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Pfizer and BioNTech announce plan to expand the Covid vaccine trial

17 Sep 2020

Pfizer and BioNTech are moving to enlarge their Covid-19 vaccine's Phase 3 trial by 50 percent, which could allow the company to obtain more data on safety and efficacy and increase the diversity of participants in the research. 

 

In a recent press release these companies said they would increase the study size to 44,000 partakers, up from an initial recruitment goal of 30,000 people.

 

U.S. Food and Drug Administration have been ordered to still approve the move before it goes into effect.

 

The companies continue to expect that by the end of October, a definitive examination of efficacy is possible, "the press release said." The research by Pfizer and BioNTech is likely to be among the first to announce efficacy results from a Phase 3 trial in the United States.

 

It is possible that the extension of the trial will make it easier for the company to prove whether the vaccine is successful against SARS-CoV-2, the Covid-19 virus.

The companies also said the move will allow the study to include a more diverse population.

 

The companies said the research will now include adolescents as young as 16 years old, people, with stable HIV, and also those with hepatitis C or hepatitis B.

 

The companies said that next week, the trial is expected to hit its initial target of 30,000 patients. Moderna, who began his trial on the very same day as Pfizer, said on September 4th that it is working on the diversity of trial participants in his research, "even if those efforts have an effect on the pace of enrollment."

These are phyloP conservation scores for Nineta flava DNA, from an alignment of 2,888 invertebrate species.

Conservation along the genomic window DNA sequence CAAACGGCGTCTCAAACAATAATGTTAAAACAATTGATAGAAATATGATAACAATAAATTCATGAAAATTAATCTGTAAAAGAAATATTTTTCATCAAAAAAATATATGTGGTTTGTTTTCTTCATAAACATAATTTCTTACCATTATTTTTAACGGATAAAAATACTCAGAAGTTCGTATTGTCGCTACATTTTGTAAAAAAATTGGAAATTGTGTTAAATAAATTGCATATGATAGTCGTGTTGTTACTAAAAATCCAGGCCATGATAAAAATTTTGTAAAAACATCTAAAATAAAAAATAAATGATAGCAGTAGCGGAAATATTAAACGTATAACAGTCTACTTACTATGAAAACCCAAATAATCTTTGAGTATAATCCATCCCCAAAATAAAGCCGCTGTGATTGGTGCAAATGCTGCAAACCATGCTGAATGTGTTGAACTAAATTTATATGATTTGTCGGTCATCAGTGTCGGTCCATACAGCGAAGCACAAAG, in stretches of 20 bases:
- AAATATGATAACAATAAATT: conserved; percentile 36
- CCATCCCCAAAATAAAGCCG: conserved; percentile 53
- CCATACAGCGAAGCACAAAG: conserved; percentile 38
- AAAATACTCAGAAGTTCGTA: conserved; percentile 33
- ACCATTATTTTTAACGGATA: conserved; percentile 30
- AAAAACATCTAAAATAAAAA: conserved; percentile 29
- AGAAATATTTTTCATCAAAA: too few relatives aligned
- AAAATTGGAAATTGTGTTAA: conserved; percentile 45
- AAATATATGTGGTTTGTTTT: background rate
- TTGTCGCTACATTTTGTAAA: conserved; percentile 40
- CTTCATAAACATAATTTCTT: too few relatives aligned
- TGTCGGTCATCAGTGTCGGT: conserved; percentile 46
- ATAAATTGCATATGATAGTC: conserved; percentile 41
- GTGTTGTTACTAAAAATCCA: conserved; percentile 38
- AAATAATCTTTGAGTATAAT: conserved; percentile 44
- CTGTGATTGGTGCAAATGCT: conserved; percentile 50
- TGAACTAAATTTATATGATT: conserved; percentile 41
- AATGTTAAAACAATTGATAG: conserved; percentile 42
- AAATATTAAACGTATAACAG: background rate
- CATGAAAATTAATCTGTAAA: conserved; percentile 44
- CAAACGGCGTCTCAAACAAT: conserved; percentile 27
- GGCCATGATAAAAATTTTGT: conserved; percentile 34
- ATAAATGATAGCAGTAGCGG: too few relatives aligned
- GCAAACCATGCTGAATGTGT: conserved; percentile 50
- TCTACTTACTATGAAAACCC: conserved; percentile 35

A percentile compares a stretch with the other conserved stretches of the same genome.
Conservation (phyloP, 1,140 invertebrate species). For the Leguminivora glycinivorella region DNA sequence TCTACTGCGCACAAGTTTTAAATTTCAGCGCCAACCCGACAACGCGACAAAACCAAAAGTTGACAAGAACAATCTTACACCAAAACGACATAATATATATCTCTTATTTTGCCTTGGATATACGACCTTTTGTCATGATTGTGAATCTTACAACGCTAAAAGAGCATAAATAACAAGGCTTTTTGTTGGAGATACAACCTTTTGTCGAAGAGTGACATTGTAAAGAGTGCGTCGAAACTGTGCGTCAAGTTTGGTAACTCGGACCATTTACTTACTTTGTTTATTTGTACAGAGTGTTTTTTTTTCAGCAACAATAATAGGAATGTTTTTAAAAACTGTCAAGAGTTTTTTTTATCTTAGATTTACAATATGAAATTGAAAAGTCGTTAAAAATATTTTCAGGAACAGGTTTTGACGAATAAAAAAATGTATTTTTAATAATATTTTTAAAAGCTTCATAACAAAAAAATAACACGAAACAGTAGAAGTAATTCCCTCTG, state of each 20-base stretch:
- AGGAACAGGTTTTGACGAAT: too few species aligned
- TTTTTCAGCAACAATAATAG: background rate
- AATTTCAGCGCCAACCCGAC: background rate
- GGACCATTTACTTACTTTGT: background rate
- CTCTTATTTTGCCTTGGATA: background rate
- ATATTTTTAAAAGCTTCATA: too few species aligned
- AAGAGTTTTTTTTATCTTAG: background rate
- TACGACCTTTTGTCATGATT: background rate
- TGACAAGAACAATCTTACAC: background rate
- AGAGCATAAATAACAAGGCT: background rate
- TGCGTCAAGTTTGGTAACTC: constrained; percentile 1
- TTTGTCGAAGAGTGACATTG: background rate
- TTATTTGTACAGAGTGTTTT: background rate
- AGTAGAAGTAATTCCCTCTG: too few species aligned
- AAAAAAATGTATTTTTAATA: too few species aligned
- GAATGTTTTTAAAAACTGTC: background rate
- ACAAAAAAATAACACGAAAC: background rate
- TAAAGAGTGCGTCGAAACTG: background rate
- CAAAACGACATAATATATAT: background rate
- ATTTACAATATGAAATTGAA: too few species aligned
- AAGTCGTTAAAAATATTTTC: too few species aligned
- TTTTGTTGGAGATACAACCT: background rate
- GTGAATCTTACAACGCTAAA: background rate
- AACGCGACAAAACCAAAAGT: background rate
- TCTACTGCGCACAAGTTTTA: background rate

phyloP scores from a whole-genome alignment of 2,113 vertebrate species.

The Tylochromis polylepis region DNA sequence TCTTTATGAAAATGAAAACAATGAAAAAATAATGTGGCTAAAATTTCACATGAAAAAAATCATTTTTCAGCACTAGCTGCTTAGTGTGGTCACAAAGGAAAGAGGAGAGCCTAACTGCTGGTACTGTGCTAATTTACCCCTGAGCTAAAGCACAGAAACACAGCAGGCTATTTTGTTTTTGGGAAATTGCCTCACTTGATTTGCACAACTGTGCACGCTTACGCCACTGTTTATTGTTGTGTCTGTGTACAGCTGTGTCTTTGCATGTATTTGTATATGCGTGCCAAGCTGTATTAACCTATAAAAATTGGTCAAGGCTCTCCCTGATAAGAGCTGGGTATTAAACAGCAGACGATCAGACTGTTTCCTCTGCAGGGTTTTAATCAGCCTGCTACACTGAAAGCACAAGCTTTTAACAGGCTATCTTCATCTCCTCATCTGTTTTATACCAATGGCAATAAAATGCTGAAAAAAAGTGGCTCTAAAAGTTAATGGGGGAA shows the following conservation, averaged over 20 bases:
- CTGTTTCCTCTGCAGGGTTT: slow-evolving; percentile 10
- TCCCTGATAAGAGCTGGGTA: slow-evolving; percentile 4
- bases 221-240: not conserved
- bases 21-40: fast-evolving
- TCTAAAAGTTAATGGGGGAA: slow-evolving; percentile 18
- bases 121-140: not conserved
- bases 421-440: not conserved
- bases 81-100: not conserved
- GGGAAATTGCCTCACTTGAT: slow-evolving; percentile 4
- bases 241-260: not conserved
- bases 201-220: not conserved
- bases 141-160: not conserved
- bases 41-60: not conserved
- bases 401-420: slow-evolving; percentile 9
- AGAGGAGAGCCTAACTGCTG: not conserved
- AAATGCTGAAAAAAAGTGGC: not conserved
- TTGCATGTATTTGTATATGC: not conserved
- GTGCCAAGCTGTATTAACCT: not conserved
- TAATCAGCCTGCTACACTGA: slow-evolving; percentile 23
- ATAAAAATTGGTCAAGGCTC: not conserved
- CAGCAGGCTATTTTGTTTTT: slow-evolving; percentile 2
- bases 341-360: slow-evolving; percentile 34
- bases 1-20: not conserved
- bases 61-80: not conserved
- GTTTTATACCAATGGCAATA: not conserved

The Pfizer / BioNTech study could end earlier than Moderna's, even though, for other reasons, the two started on the same day. Both vaccines need a second shot; after three weeks, Pfizer's are given, and after four, Moderna's. The Pfizer trial also begins to count Covid-19 cases earlier than the Moderna study after the participants receive their shots.

 

But, should they prove successful, the Pfizer / BioNTech vaccine could also prove to be one of the most difficult experimental vaccines to administer. It is important to maintain the vaccine at a temperature of -70 degrees Celsius.

 

Political pressure to move a vaccine quickly has been put in motion, with President Trump saying one could be available before election day. Several drugmakers, including Pfizer, issued a pledge last week not to move a vaccine forward faster than the outcomes of their clinical trials justified.